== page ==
DEAR HARRIETTE: I am half-deaf, and because of it, I have a learning disability. I just started a new job, and the hiring manager is aware of my disability. Now that he is training me, it is clear that he is becoming frustrated as it takes me longer to learn and process new information than the average person. He doesn't bring up my disability or ask if he is going too fast, but when I ask him to slow down, he tells me that this is the job pace -- I need to be able to keep up or I will not succeed in this job and should consider something else. I am confident that I can do that work; I just need more time to learn and process everything at first. How do I professionally correct him about my disability and defend myself? -- Hear Me Out
DEAR HEAR ME OUT: Have a direct conversation with him. Tell him about your learning process in relation to your disability. Explain that it takes you a little longer to grasp directions, but once you understand, you can perform at full speed. Ask him to have patience with you during these early days. When you do believe that you understand the processes that you are learning, be sure to let him know. Check and see if there is another employee who can be a buddy for you, so that if you need support later, you can turn to that person rather than your hiring manager to get help.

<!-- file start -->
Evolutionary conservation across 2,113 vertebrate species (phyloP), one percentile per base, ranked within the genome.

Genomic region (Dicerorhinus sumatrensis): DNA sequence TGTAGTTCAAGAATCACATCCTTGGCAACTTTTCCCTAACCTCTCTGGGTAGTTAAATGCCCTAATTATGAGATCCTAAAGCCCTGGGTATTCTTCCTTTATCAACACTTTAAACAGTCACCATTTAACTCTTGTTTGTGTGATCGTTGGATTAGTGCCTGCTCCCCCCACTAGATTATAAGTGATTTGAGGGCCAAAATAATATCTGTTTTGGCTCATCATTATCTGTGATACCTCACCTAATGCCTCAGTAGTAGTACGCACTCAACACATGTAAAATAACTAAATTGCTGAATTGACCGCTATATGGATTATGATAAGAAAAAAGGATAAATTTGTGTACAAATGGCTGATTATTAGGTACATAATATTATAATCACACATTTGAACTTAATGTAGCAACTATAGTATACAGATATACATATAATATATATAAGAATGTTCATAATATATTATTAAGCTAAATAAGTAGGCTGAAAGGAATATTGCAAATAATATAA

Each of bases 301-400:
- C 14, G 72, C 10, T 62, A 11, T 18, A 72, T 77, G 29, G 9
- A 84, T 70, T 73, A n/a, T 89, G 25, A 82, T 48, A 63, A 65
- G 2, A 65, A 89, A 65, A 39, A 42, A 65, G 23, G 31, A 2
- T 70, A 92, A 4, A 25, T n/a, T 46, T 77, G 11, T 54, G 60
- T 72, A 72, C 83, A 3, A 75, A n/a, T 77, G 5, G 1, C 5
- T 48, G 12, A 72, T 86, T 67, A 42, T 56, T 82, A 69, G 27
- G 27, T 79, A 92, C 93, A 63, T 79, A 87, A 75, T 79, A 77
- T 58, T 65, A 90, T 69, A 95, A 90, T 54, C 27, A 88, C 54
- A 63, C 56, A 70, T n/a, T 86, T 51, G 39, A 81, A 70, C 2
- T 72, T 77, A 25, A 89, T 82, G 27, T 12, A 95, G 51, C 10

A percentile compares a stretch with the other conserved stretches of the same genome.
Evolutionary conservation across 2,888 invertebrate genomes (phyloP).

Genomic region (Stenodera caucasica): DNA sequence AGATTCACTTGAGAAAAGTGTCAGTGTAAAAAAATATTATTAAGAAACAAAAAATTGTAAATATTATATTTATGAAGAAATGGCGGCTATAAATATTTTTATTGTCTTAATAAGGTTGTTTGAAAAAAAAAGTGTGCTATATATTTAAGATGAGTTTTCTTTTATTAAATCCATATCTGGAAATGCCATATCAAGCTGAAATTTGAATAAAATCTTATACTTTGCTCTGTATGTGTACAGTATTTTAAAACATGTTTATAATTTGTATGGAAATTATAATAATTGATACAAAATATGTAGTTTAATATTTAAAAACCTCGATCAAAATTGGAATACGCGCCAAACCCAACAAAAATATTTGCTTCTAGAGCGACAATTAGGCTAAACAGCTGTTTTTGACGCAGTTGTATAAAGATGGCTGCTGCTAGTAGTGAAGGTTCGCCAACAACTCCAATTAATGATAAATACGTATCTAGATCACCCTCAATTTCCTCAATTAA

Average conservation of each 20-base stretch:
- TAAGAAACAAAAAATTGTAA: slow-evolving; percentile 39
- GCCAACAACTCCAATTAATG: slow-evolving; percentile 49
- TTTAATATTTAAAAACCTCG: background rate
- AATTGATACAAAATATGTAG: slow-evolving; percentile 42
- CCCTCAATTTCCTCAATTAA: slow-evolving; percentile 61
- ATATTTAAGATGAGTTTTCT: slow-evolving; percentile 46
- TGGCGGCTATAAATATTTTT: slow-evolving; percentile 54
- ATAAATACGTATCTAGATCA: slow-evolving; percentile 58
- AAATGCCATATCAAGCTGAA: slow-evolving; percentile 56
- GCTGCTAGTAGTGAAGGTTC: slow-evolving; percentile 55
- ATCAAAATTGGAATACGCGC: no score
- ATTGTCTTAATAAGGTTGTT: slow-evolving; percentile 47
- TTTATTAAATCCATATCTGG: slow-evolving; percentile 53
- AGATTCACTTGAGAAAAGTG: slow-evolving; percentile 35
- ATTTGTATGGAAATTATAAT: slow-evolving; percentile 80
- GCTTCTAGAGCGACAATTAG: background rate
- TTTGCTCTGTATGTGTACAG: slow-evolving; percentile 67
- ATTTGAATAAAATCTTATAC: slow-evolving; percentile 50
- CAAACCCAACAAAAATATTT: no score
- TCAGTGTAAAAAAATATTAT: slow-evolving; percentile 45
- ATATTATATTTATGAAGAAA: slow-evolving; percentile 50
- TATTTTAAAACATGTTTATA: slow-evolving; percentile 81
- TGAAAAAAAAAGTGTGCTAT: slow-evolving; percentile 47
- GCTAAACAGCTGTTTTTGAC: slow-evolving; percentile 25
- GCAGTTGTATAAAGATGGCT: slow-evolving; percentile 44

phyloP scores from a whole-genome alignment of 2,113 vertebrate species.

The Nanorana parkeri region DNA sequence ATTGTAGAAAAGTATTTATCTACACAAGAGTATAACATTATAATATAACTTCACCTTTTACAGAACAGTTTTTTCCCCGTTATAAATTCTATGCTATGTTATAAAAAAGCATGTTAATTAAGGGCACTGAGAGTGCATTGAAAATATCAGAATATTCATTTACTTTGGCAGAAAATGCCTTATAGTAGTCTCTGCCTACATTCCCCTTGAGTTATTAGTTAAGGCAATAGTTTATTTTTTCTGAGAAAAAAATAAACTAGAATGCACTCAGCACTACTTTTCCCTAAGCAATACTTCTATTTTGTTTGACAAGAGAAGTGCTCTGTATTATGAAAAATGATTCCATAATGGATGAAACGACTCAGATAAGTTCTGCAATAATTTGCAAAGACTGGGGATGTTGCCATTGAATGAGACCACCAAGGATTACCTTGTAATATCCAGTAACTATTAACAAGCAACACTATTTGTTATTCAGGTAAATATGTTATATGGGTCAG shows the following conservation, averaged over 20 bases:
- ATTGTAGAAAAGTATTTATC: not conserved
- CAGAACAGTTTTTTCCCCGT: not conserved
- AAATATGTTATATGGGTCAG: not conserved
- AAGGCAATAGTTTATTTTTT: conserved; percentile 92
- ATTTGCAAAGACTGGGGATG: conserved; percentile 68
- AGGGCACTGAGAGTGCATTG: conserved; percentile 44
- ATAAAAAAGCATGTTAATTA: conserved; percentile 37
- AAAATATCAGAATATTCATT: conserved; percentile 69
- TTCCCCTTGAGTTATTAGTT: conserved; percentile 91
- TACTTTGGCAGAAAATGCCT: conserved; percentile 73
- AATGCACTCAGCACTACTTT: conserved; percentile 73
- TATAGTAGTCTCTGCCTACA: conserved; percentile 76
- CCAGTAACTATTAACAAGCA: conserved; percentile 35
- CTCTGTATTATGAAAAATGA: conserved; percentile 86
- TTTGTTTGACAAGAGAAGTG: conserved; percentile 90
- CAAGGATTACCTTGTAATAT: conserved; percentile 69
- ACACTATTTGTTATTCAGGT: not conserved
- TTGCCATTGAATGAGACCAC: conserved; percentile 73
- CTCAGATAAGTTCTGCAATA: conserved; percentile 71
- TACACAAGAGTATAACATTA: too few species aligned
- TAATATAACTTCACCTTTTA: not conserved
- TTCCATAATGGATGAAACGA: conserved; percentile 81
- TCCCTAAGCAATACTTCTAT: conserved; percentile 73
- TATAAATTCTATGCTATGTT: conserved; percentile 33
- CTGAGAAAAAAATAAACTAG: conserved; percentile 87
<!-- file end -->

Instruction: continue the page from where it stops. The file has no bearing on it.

DEAR HARRIETTE: My friend and I are designing a clothing line together. She is a model I met doing a fashion internship where I was a seamstress. I am a designer at heart; I make all my own clothes and have always had a dream to start my own brand. We decided to go off on our own to meet with investors to kickstart our line and production. She helps me with the business end since she has met a lot of people while modeling. She set up an important virtual meeting with an investor who could change everything for us. While meeting with the investor, she hijacked the interview and changed the brand name and our whole inspiration and idea for the line.
After the meeting, I told her how upset I was that she had changed my vision and not spoken to me about it. She told me that if we are going to use her connections, this company is going to go her way. This is supposed to be a partnership, and I can't start a clothing line that isn't me. How do I back out and take my designs? -- Design With Heart
DEAR DESIGN WITH HEART: Unless you have signed a contract with her, you can simply walk away -- with your designs in tow. If you are already legally entangled, get an attorney and hash it out. You may want to work with an attorney anyway to ensure that she doesn't try to steal your designs. Consider this a wake-up call. You cannot do business with someone you cannot trust. Walk away from her now.